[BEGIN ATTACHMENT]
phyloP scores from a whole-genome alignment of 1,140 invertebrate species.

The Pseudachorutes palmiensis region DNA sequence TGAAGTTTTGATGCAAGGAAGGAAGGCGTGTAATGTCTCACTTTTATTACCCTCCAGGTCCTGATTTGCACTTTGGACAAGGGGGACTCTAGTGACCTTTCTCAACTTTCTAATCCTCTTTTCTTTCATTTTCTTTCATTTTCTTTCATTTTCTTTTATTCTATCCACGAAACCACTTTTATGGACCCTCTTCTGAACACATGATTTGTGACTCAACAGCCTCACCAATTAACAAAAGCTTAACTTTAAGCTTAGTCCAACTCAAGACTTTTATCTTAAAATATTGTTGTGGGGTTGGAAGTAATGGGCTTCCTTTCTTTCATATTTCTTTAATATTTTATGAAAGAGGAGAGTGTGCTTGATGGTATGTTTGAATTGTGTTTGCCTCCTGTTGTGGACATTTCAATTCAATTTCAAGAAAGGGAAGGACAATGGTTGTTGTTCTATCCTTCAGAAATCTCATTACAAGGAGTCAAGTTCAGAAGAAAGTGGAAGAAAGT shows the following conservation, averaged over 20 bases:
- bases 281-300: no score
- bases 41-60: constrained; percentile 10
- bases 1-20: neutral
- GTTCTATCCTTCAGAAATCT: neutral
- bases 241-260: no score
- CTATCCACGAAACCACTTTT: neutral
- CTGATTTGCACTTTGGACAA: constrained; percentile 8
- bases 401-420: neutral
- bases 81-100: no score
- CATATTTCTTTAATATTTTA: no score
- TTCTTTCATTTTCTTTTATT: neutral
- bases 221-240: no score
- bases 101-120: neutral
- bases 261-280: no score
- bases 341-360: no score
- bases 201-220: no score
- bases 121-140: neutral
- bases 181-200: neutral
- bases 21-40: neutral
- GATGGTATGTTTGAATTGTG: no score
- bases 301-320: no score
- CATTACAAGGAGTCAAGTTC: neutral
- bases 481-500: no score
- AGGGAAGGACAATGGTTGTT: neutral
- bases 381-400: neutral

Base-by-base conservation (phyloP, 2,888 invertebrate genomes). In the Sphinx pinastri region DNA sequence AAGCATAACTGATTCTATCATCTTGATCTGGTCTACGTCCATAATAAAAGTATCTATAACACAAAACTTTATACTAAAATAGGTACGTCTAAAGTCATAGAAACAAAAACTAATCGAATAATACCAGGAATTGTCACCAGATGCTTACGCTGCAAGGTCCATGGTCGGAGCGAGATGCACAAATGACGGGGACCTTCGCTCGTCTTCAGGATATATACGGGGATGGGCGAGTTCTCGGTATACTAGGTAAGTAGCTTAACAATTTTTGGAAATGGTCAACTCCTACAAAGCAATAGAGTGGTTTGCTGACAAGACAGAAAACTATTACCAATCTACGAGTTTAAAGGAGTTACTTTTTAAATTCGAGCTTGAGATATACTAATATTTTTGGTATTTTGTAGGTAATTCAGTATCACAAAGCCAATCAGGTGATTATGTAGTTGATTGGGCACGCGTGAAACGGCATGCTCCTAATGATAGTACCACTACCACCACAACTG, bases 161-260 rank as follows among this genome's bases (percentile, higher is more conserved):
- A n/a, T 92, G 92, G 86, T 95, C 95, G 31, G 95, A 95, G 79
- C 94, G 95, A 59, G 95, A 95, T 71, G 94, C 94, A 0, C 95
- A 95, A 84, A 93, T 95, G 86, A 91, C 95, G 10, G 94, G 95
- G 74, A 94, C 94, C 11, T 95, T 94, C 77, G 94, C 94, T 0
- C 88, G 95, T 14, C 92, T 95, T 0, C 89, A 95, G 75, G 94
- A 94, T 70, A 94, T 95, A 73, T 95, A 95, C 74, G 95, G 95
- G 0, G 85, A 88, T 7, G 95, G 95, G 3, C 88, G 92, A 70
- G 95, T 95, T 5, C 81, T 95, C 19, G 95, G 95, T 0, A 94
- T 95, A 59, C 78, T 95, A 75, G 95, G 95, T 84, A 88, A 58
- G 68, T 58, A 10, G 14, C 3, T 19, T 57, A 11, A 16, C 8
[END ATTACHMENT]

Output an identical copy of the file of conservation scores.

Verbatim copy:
phyloP scores from a whole-genome alignment of 1,140 invertebrate species.

The Pseudachorutes palmiensis region DNA sequence TGAAGTTTTGATGCAAGGAAGGAAGGCGTGTAATGTCTCACTTTTATTACCCTCCAGGTCCTGATTTGCACTTTGGACAAGGGGGACTCTAGTGACCTTTCTCAACTTTCTAATCCTCTTTTCTTTCATTTTCTTTCATTTTCTTTCATTTTCTTTTATTCTATCCACGAAACCACTTTTATGGACCCTCTTCTGAACACATGATTTGTGACTCAACAGCCTCACCAATTAACAAAAGCTTAACTTTAAGCTTAGTCCAACTCAAGACTTTTATCTTAAAATATTGTTGTGGGGTTGGAAGTAATGGGCTTCCTTTCTTTCATATTTCTTTAATATTTTATGAAAGAGGAGAGTGTGCTTGATGGTATGTTTGAATTGTGTTTGCCTCCTGTTGTGGACATTTCAATTCAATTTCAAGAAAGGGAAGGACAATGGTTGTTGTTCTATCCTTCAGAAATCTCATTACAAGGAGTCAAGTTCAGAAGAAAGTGGAAGAAAGT shows the following conservation, averaged over 20 bases:
- bases 281-300: no score
- bases 41-60: constrained; percentile 10
- bases 1-20: neutral
- GTTCTATCCTTCAGAAATCT: neutral
- bases 241-260: no score
- CTATCCACGAAACCACTTTT: neutral
- CTGATTTGCACTTTGGACAA: constrained; percentile 8
- bases 401-420: neutral
- bases 81-100: no score
- CATATTTCTTTAATATTTTA: no score
- TTCTTTCATTTTCTTTTATT: neutral
- bases 221-240: no score
- bases 101-120: neutral
- bases 261-280: no score
- bases 341-360: no score
- bases 201-220: no score
- bases 121-140: neutral
- bases 181-200: neutral
- bases 21-40: neutral
- GATGGTATGTTTGAATTGTG: no score
- bases 301-320: no score
- CATTACAAGGAGTCAAGTTC: neutral
- bases 481-500: no score
- AGGGAAGGACAATGGTTGTT: neutral
- bases 381-400: neutral

Base-by-base conservation (phyloP, 2,888 invertebrate genomes). In the Sphinx pinastri region DNA sequence AAGCATAACTGATTCTATCATCTTGATCTGGTCTACGTCCATAATAAAAGTATCTATAACACAAAACTTTATACTAAAATAGGTACGTCTAAAGTCATAGAAACAAAAACTAATCGAATAATACCAGGAATTGTCACCAGATGCTTACGCTGCAAGGTCCATGGTCGGAGCGAGATGCACAAATGACGGGGACCTTCGCTCGTCTTCAGGATATATACGGGGATGGGCGAGTTCTCGGTATACTAGGTAAGTAGCTTAACAATTTTTGGAAATGGTCAACTCCTACAAAGCAATAGAGTGGTTTGCTGACAAGACAGAAAACTATTACCAATCTACGAGTTTAAAGGAGTTACTTTTTAAATTCGAGCTTGAGATATACTAATATTTTTGGTATTTTGTAGGTAATTCAGTATCACAAAGCCAATCAGGTGATTATGTAGTTGATTGGGCACGCGTGAAACGGCATGCTCCTAATGATAGTACCACTACCACCACAACTG, bases 161-260 rank as follows among this genome's bases (percentile, higher is more conserved):
- A n/a, T 92, G 92, G 86, T 95, C 95, G 31, G 95, A 95, G 79
- C 94, G 95, A 59, G 95, A 95, T 71, G 94, C 94, A 0, C 95
- A 95, A 84, A 93, T 95, G 86, A 91, C 95, G 10, G 94, G 95
- G 74, A 94, C 94, C 11, T 95, T 94, C 77, G 94, C 94, T 0
- C 88, G 95, T 14, C 92, T 95, T 0, C 89, A 95, G 75, G 94
- A 94, T 70, A 94, T 95, A 73, T 95, A 95, C 74, G 95, G 95
- G 0, G 85, A 88, T 7, G 95, G 95, G 3, C 88, G 92, A 70
- G 95, T 95, T 5, C 81, T 95, C 19, G 95, G 95, T 0, A 94
- T 95, A 59, C 78, T 95, A 75, G 95, G 95, T 84, A 88, A 58
- G 68, T 58, A 10, G 14, C 3, T 19, T 57, A 11, A 16, C 8